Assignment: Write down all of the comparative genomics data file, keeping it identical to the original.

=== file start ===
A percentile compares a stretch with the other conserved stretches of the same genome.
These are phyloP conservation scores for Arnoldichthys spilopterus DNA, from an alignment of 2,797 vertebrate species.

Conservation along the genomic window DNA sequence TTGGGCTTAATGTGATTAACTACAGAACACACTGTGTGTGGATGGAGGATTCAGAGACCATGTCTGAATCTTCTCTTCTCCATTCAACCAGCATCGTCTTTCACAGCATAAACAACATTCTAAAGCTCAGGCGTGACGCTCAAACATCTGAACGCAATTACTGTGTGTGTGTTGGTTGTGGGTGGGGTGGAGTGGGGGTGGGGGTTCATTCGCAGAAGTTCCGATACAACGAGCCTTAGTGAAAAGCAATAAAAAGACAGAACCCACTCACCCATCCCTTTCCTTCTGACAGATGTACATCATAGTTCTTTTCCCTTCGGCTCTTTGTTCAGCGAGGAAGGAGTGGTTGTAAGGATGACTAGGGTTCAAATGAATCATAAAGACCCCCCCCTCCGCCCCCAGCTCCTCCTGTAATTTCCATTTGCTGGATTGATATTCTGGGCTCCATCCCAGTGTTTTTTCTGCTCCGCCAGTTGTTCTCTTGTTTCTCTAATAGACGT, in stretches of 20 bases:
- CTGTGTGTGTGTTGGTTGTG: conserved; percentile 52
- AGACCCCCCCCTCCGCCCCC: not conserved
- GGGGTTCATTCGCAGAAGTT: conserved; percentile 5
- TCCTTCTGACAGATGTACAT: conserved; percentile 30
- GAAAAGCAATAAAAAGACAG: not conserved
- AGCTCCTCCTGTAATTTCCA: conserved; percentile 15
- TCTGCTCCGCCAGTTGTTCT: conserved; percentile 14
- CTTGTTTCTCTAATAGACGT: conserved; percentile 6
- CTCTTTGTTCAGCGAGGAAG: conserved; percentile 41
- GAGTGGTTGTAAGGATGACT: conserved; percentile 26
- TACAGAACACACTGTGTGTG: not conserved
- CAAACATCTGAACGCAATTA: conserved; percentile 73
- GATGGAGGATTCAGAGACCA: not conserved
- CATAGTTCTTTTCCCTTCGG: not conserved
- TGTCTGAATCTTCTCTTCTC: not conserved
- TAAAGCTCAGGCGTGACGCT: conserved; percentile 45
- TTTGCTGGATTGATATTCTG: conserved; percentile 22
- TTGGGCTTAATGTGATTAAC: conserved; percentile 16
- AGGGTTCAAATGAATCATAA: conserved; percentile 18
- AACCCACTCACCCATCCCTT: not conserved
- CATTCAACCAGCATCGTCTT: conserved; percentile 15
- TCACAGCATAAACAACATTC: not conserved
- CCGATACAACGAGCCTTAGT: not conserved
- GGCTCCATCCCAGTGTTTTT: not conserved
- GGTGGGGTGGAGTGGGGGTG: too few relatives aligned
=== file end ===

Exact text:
A percentile compares a stretch with the other conserved stretches of the same genome.
These are phyloP conservation scores for Arnoldichthys spilopterus DNA, from an alignment of 2,797 vertebrate species.

Conservation along the genomic window DNA sequence TTGGGCTTAATGTGATTAACTACAGAACACACTGTGTGTGGATGGAGGATTCAGAGACCATGTCTGAATCTTCTCTTCTCCATTCAACCAGCATCGTCTTTCACAGCATAAACAACATTCTAAAGCTCAGGCGTGACGCTCAAACATCTGAACGCAATTACTGTGTGTGTGTTGGTTGTGGGTGGGGTGGAGTGGGGGTGGGGGTTCATTCGCAGAAGTTCCGATACAACGAGCCTTAGTGAAAAGCAATAAAAAGACAGAACCCACTCACCCATCCCTTTCCTTCTGACAGATGTACATCATAGTTCTTTTCCCTTCGGCTCTTTGTTCAGCGAGGAAGGAGTGGTTGTAAGGATGACTAGGGTTCAAATGAATCATAAAGACCCCCCCCTCCGCCCCCAGCTCCTCCTGTAATTTCCATTTGCTGGATTGATATTCTGGGCTCCATCCCAGTGTTTTTTCTGCTCCGCCAGTTGTTCTCTTGTTTCTCTAATAGACGT, in stretches of 20 bases:
- CTGTGTGTGTGTTGGTTGTG: conserved; percentile 52
- AGACCCCCCCCTCCGCCCCC: not conserved
- GGGGTTCATTCGCAGAAGTT: conserved; percentile 5
- TCCTTCTGACAGATGTACAT: conserved; percentile 30
- GAAAAGCAATAAAAAGACAG: not conserved
- AGCTCCTCCTGTAATTTCCA: conserved; percentile 15
- TCTGCTCCGCCAGTTGTTCT: conserved; percentile 14
- CTTGTTTCTCTAATAGACGT: conserved; percentile 6
- CTCTTTGTTCAGCGAGGAAG: conserved; percentile 41
- GAGTGGTTGTAAGGATGACT: conserved; percentile 26
- TACAGAACACACTGTGTGTG: not conserved
- CAAACATCTGAACGCAATTA: conserved; percentile 73
- GATGGAGGATTCAGAGACCA: not conserved
- CATAGTTCTTTTCCCTTCGG: not conserved
- TGTCTGAATCTTCTCTTCTC: not conserved
- TAAAGCTCAGGCGTGACGCT: conserved; percentile 45
- TTTGCTGGATTGATATTCTG: conserved; percentile 22
- TTGGGCTTAATGTGATTAAC: conserved; percentile 16
- AGGGTTCAAATGAATCATAA: conserved; percentile 18
- AACCCACTCACCCATCCCTT: not conserved
- CATTCAACCAGCATCGTCTT: conserved; percentile 15
- TCACAGCATAAACAACATTC: not conserved
- CCGATACAACGAGCCTTAGT: not conserved
- GGCTCCATCCCAGTGTTTTT: not conserved
- GGTGGGGTGGAGTGGGGGTG: too few relatives aligned